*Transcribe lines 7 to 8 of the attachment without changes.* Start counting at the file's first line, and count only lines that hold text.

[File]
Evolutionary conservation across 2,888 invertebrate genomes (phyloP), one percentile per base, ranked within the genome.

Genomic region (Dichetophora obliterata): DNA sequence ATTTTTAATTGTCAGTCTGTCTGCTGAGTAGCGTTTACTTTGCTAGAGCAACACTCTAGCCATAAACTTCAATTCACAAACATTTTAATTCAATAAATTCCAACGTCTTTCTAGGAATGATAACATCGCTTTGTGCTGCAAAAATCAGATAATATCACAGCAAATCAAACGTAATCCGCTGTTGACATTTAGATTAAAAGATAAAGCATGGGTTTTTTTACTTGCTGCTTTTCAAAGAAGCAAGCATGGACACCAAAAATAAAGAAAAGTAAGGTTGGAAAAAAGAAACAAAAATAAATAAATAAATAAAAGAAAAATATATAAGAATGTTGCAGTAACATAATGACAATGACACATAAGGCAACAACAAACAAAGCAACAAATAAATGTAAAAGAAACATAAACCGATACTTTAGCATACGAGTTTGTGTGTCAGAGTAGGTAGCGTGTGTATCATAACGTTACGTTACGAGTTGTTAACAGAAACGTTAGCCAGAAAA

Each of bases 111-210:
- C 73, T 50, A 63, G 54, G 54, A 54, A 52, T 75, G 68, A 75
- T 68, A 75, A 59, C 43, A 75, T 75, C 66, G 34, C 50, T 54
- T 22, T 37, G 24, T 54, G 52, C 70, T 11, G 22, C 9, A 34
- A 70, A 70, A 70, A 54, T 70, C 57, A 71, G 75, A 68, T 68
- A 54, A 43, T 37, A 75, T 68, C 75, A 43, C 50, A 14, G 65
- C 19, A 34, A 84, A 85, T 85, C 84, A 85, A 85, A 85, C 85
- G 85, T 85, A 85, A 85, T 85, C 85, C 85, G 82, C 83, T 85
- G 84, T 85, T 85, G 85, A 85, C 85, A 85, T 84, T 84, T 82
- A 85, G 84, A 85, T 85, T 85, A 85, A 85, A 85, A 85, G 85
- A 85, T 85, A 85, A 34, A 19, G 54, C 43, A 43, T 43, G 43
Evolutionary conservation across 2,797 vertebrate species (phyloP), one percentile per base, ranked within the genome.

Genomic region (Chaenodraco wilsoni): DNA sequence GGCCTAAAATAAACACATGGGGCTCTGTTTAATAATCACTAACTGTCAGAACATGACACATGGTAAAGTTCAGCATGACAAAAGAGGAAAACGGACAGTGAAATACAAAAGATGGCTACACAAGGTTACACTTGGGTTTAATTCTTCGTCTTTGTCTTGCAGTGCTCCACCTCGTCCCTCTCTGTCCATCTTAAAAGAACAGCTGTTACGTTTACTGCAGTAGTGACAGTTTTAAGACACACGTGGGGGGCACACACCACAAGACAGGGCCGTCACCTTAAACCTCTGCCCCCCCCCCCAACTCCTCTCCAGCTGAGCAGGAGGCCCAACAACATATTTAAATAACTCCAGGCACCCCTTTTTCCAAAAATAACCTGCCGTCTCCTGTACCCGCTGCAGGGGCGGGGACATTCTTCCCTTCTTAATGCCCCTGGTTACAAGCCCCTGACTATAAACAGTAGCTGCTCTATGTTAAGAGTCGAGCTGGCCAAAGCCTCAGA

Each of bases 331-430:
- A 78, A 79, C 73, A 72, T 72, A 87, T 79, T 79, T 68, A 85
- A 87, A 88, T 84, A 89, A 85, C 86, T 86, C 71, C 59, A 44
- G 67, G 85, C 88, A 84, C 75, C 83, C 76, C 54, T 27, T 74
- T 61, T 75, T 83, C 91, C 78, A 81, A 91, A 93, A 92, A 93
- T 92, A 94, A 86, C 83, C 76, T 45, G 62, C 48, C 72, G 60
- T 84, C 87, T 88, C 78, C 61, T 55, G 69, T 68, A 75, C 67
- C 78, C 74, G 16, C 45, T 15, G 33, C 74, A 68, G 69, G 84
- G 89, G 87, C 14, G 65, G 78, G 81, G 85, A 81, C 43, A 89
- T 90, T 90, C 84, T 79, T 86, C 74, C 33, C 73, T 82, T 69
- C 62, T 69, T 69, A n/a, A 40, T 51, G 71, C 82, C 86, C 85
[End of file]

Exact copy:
- A 70, A 70, A 70, A 54, T 70, C 57, A 71, G 75, A 68, T 68
- A 54, A 43, T 37, A 75, T 68, C 75, A 43, C 50, A 14, G 65